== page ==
|Publication number||US4967733 A|
|Application number||US 07/421,842|
|Publication date||Nov 6, 1990|
|Filing date||Oct 16, 1989|
|Priority date||Oct 16, 1989|
|Publication number||07421842, 421842, US 4967733 A, US 4967733A, US-A-4967733, US4967733 A, US4967733A|
|Inventors||Yvon J. Rousseau|
|Original Assignee||Rousseau Yvon J|
|Export Citation||BiBTeX, EndNote, RefMan|
|Patent Citations (10), Referenced by (56), Classifications (7), Legal Events (3)|
|External Links: USPTO, USPTO Assignment, Espacenet|
1. Field of the invention
The present invention relates to a carriage which is provided with an automated lifted platform and adapted to move sideways on a floor.
2. Prior Art
Lifting platforms are known for raising materials and workers to suitable heights commensurate with the level of operation of the workers. They are particularly used on construction sights to maintain the worker at proximity with his work, such as brick laying while preventing him from having to go down a ladder for replenishing his supply of material, or from using a helper to feed him with such material.
The present lifting carriage differentiates from many other types of lifting platforms in that are not of the scissor type such as disclosed in Canadian patents Nos. 974,899, 1,1014.865, and 1,040.550.
It also differentiates from the lift unit described in Canadian patent No. 1,031.707. The latter uses one column comprising two juxtaposed masts with a platform supported by one of the masts and a reeving system for raising the platform.
The present invention is directed to a carriage adapted to move horizontally on the floor and to raise a platform. The carriage is also adapted to be tilted sideways for going through door openings. The height of the carriage can be extended by superposing additional posts when the work needs to be performed at a higher level.
The lifting carriage comprises a rectangular frame having four corner posts and an elevating platform threadedly engaging each post. Each post has a toothed rack and the platform has a pinion adjacent each rack. The pinions are rotated by a motor through power chains installed under the platform.
FIG. 1 is a perspective view of a lifting carriage with an elevating platform mounted on extension posts according to the invention;
FIG. 2 is a side view of the carriage with the elevating platform at its lowest level;
FIG. 3 is a sectional view of the carriage along line A--A of FIG. 2;
FIG. 4 is a perspective view of one end of the elevating platform mounted on corner posts;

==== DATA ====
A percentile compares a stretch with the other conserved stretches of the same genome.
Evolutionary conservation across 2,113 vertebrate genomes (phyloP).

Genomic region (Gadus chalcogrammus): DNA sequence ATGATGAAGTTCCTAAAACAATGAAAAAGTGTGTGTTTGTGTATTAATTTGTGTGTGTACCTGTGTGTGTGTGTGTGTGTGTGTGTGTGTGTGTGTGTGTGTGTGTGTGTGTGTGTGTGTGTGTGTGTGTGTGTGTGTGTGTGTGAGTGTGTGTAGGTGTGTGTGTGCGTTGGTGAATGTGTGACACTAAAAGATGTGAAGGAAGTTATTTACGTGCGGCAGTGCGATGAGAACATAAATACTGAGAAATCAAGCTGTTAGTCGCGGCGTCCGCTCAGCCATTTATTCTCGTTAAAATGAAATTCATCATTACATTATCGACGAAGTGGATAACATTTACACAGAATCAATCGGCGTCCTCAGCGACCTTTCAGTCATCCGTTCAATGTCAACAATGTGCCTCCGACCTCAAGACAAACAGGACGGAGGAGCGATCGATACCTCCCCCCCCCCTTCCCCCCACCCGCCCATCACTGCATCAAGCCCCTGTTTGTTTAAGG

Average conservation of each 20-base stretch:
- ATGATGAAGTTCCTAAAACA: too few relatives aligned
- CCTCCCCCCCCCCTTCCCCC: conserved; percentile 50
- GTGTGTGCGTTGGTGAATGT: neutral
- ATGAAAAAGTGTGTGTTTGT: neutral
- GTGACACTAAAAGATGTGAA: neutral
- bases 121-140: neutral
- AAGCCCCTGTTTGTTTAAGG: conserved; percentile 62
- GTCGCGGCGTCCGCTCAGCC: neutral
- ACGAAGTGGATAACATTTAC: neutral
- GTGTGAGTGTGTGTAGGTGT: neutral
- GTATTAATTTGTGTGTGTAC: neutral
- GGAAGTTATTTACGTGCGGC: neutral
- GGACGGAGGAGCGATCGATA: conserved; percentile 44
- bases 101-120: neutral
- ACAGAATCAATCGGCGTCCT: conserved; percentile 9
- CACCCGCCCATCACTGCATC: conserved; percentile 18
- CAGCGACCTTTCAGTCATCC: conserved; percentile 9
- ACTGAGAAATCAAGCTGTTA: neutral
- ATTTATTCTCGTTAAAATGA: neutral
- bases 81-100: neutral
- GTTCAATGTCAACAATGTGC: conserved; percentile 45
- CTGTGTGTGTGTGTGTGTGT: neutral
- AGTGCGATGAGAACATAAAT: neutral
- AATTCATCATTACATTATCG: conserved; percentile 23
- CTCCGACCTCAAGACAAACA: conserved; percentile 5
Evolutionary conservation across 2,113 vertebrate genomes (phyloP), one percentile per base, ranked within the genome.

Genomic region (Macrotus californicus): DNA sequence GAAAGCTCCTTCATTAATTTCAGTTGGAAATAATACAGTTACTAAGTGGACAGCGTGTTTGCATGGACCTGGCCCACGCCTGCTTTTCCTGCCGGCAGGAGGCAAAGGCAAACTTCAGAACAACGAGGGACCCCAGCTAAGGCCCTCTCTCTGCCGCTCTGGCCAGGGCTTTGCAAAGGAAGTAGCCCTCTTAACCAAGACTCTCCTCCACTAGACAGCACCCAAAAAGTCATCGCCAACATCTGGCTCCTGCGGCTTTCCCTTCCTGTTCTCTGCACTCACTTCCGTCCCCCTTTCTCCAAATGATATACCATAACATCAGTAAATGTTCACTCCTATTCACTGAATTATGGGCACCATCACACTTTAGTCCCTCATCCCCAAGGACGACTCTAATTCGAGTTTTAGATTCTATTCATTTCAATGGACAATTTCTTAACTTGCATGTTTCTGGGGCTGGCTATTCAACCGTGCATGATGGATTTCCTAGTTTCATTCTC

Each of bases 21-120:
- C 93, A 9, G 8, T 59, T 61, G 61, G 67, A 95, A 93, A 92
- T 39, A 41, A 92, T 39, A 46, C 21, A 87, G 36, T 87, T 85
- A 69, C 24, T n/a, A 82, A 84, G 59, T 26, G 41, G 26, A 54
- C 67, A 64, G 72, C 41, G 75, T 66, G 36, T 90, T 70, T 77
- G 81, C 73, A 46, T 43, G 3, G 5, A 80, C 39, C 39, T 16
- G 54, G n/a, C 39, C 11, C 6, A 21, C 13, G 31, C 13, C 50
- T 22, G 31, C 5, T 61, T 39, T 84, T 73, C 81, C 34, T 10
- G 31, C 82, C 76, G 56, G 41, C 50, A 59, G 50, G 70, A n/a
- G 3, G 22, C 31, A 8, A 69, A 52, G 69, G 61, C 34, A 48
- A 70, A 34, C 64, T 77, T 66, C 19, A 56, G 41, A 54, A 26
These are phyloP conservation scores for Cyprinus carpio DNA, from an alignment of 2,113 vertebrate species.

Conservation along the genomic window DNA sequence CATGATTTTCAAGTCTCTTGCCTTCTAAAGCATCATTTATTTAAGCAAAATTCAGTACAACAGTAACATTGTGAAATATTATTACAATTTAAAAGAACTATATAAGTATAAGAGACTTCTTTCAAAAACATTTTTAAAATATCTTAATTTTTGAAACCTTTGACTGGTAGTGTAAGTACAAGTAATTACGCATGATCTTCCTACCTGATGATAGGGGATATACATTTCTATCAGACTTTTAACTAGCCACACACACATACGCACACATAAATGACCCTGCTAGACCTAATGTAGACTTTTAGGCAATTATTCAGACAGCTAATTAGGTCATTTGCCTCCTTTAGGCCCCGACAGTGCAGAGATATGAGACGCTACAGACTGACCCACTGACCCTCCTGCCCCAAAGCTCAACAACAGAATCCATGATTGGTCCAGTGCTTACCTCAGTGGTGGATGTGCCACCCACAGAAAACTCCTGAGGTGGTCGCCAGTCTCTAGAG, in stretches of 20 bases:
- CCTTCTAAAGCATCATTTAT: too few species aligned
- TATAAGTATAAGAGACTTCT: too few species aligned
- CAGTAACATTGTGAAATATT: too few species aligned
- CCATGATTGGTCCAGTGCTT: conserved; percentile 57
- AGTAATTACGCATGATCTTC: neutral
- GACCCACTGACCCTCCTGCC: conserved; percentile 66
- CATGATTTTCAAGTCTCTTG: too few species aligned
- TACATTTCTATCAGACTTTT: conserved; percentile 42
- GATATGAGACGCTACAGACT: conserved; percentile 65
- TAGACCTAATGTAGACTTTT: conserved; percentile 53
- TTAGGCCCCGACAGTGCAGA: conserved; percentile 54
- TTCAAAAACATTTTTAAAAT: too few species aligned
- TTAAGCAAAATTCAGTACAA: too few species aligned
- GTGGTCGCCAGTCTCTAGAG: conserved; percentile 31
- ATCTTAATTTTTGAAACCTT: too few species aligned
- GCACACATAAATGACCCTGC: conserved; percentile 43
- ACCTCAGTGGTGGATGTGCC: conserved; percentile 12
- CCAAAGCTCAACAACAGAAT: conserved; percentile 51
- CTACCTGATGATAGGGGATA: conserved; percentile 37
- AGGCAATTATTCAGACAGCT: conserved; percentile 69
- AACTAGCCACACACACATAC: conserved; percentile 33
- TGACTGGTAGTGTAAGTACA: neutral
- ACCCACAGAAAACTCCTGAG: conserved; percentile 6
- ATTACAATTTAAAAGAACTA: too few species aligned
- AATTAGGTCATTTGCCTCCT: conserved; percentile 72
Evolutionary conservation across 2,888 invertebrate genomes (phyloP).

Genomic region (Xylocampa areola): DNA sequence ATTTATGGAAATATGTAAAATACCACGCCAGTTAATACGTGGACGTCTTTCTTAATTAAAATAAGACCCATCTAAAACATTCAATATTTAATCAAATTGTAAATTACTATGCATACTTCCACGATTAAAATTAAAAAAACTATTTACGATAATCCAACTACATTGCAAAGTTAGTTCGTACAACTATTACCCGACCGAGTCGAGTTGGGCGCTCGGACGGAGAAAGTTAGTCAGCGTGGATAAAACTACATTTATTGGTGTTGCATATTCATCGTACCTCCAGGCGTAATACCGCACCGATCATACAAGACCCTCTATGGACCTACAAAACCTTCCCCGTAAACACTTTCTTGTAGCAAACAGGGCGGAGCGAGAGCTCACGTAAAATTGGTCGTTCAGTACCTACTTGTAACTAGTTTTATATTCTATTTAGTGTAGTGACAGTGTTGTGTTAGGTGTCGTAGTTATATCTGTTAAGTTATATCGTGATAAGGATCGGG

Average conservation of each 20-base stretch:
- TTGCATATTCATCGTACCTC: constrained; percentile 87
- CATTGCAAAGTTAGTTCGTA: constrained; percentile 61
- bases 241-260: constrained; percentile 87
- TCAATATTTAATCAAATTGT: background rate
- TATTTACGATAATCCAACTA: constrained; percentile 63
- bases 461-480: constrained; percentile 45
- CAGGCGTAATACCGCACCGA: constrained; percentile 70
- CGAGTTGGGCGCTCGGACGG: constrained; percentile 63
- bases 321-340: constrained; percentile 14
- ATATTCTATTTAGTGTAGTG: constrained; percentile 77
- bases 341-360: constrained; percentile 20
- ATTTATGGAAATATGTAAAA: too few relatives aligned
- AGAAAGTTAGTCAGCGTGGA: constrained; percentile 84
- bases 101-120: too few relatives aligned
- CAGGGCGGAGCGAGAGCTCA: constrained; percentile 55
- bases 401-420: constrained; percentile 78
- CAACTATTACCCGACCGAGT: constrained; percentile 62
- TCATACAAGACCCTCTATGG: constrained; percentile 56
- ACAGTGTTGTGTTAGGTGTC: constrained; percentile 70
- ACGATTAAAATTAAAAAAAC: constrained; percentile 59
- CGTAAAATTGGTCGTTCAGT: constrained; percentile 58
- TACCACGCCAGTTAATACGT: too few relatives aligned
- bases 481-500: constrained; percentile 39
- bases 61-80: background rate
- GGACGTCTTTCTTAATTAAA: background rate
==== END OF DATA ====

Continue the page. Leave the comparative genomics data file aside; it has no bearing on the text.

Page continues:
FIG. 5 is a cross-sectional view along line B--B of FIG. 4 showing a corner post surrounded by three guiding wheels;
FIGS. 6 and 6a are perspective views of a portion of two types of superposed corner posts; and
FIG. 7 is a bottom view of the lifting carriage with stabilizing wheels.
FIG. 1 illustrates the lifting carriage with the elevating platform 10 in a raised position and with the stabilizing wheels 12 extended on each side of the carriage. The lifting carriage is made of a rectangular frame 14 and four corner posts 16-18-20-22 rigidly secured to the rectangular frame 14. As explained more in detail later, the corner posts 16-22 can be extended upwardly by adding supplemental posts 16a-20a and to 16b-22b. The lifting carriage is rotatably supported by four wheels 24 and 26 mounted adjacent each of the four corner posts 16-22. The two front wheels 26 can be steered by a steering column 28 and a steering wheel 30. As shown in FIG. 7, the wheels 26 can be oriented by the steering column 28 through a steering lever mechanism 32 of the parallelogram type.
The wheels 24 are connected to a motor 34 through a power chain arrangement 36 for horizontally moving the carriage.
The rectangular frame 14 is used to support battery 38, a charger 40 for charging the battery 38 and a control center 42 for operating the elevating platform 10 and the motor 34 from a central switch assembly 41.
The battery 38 is suspended from an axle 44 so that when the carriage is tilted, the battery will remain in the same leveling position. The axle 44 is rotatably mounted in spindle housing 46 secured on the surface of the rectangular frame 14.
In FIG. 2, the elevating platform 10 is located adjacent the rectangular frame 14 in its lowermost position. The elevating platform 10 has a contour which is substantially similar to the contour of the rectangular frame 14 and is made of two superposed peripheral beams 48 and 50 spaced by four columns at each corner of the elevating platform. Each column such as columns 52 and 54 shown in FIG. 4 are made of a pair of orthogonally disposed plates 56 and 58 forming the corner of the platform. Each corner is built and operates in a similar manner a 52 by having a post 60 upwardly erected in between said plates 56 and 58. Three guiding wheels 62, 64 and 66 are mounted on the plates 56 and 58 and are adapted to extend, in part, inside the plates 56 and 58 to rotatably abut against the post 60 as shown in FIGS. 4 and 5. Similarly arranged guiding wheels are fixed to the plates 56 and 58 adjacent the beam 48 for positively abutting against the post 60. This same abutting effect is exerted against each of the four corner posts secured to the rectangular frame 14.
Each of the four corner posts 60 is provided with an upwardly secured toothed rack 62 facing inside the peripheral beams 48 and 50.